A local history and genealogy department provides materials to assist you in finding out more information about your ancestors. The Library has the McComb Union Cemetery Records available on the computer and is updated yearly.
The Library houses the Congressional Medal of Honor that was awarded to William Bensinger, who received the honor for his part in the Andrew's Raid, during the Civil War on April 12, 1862. Mr. Bensinger was a native of McComb and is buried in the village cemetery.
The Medal was presented to the library by the daughter of Fred Bensinger, Mary Frances Bensinger of Fostoria.
Bensinger and a fellow McComb native John Reed Porter, who also is buried in McComb cemetery, were decorated by Abraham Lincoln's Secretary of War Edwin M. Stanton on March 25, 1862 for their part in the 22-man raid behind enemy lines during the war between the states. Known as the Andrew's Raiders, their mission was to sever enemy lines of transportation in an important segment of southern territory between Atlanta and Chattanooga.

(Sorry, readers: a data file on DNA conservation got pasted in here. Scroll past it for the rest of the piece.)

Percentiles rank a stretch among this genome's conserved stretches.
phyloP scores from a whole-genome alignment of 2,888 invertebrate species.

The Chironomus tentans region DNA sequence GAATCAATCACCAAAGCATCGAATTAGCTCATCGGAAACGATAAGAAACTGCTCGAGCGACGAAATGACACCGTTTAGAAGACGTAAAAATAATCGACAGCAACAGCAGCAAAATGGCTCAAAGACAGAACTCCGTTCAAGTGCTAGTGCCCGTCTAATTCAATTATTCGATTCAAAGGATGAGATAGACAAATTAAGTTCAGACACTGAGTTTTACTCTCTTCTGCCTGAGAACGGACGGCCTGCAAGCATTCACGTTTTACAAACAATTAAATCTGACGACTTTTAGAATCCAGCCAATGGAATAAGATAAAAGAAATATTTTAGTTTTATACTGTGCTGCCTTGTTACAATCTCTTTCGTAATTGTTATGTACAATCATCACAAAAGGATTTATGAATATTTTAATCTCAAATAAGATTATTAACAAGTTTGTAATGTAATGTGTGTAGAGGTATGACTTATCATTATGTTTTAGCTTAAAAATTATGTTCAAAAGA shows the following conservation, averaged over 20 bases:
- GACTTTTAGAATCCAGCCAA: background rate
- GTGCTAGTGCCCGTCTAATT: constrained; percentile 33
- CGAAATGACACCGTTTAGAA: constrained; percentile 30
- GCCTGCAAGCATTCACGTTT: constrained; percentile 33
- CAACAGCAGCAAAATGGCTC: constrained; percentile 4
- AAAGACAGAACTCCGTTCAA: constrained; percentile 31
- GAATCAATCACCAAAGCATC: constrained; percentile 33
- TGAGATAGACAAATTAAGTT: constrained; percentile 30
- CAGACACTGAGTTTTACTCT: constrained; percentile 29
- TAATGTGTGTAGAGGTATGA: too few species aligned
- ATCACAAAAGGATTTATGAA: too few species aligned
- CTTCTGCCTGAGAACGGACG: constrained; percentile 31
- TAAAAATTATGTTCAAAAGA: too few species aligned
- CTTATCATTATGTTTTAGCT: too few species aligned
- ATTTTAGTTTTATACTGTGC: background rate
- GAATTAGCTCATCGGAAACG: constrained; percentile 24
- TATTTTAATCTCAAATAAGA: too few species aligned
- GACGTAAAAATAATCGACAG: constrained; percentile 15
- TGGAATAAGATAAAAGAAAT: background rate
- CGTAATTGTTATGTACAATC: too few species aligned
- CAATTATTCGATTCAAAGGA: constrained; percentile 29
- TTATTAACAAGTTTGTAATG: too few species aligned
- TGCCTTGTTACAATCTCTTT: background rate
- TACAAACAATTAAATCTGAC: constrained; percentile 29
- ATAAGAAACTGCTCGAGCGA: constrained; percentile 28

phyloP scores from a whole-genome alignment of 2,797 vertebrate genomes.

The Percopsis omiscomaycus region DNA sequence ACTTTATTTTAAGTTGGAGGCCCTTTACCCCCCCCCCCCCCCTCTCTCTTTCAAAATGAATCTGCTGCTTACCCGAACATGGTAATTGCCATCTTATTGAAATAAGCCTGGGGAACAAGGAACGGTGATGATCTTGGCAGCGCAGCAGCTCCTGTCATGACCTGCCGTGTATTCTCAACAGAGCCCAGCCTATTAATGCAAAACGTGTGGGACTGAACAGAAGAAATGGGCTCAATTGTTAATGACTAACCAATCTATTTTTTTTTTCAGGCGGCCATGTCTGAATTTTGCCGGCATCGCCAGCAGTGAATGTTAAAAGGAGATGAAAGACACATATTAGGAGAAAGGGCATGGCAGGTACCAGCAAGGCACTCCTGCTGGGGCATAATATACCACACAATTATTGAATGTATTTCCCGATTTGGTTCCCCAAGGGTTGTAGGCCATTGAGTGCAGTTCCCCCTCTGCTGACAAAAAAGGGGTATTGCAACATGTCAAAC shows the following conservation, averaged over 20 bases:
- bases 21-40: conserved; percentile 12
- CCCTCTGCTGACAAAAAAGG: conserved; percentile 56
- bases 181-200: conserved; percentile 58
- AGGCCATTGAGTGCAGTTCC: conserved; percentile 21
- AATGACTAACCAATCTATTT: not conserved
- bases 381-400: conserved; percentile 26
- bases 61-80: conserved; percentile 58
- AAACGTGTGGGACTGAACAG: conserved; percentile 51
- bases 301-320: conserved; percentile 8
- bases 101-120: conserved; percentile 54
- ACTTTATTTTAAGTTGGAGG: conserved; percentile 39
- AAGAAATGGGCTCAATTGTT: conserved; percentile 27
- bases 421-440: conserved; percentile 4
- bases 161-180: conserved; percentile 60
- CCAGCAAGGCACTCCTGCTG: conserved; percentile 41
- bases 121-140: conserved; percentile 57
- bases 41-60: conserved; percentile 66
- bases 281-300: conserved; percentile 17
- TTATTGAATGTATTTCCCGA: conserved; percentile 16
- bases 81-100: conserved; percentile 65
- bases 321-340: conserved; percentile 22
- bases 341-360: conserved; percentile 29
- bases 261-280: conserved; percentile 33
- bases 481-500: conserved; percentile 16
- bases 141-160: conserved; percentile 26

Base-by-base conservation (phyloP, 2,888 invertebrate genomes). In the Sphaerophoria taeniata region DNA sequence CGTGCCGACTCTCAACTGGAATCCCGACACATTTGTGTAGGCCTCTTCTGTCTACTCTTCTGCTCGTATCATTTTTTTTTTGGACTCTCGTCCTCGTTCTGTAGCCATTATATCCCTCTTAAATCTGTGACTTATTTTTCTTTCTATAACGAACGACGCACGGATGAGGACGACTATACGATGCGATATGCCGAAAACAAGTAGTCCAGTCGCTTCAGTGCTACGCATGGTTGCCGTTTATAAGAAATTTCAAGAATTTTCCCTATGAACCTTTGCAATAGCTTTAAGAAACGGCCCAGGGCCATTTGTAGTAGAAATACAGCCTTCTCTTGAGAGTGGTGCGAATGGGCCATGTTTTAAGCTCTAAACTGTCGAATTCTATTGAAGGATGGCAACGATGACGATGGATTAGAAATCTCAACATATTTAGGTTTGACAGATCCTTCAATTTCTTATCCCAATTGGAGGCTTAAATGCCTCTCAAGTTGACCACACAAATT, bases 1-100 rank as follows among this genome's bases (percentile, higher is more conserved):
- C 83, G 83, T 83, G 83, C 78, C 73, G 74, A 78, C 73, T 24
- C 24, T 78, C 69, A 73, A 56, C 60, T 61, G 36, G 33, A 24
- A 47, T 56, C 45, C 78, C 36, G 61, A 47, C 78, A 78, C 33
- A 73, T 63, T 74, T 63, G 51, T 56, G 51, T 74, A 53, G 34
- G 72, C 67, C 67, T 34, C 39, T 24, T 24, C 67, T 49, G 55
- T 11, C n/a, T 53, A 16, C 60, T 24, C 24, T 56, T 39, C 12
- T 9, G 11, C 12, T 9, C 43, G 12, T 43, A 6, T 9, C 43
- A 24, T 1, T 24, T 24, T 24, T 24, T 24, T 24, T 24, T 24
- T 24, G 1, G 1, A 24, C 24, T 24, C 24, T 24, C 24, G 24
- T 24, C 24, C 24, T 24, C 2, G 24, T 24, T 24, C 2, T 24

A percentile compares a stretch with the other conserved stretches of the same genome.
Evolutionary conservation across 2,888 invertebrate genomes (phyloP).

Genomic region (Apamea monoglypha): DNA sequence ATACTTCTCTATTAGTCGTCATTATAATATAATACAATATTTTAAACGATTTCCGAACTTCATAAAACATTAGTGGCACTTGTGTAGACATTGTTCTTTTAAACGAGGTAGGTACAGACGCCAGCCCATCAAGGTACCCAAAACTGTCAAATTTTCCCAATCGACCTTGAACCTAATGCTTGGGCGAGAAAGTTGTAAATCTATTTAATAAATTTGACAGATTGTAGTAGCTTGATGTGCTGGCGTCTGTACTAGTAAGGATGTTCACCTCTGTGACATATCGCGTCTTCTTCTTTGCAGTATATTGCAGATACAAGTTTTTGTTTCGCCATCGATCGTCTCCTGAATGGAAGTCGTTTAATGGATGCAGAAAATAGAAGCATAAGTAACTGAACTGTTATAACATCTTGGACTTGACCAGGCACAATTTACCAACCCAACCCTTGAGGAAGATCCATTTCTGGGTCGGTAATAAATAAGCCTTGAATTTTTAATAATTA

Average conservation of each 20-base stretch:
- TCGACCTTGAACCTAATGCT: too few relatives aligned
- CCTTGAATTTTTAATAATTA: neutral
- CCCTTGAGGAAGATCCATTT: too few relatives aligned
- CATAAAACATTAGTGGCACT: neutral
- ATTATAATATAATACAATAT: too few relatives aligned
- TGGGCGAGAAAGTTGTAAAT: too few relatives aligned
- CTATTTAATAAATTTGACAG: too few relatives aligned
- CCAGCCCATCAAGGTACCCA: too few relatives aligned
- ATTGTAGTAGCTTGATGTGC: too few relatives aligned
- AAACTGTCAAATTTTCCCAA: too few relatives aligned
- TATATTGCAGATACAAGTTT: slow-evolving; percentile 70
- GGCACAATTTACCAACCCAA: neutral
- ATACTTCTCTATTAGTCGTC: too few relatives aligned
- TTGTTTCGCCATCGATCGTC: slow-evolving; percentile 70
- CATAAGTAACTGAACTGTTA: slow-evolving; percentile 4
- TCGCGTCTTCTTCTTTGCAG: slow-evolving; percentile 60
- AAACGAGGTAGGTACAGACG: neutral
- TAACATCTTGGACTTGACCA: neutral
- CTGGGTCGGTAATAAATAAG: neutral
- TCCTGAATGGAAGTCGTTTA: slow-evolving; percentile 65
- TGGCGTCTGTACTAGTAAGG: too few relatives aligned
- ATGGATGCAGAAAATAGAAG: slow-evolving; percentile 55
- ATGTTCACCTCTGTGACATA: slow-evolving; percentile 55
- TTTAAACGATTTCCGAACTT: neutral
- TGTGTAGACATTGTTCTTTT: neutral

The men took over a northbound train, setting bridges afire and cutting telegraph lines as they went north. Being pursued by the southerners they finally had to abandon the train a little over half way to Chattanooga. They took to the woods and were eventually captured by the southerners. Eight of the 22 men were hanged by the Confederacy with the two McComb soldiers being sent to a southern prison. Porter later escaped, and Bensinger was an exchange prisoner. Mr. Bensinger died in 1918 and Mr. Porter in 1923.
The Congressional Medal that was first presented to Bensinger plus another medal designed in subsequent years, and sent to the family is on permanent display at the McComb Library.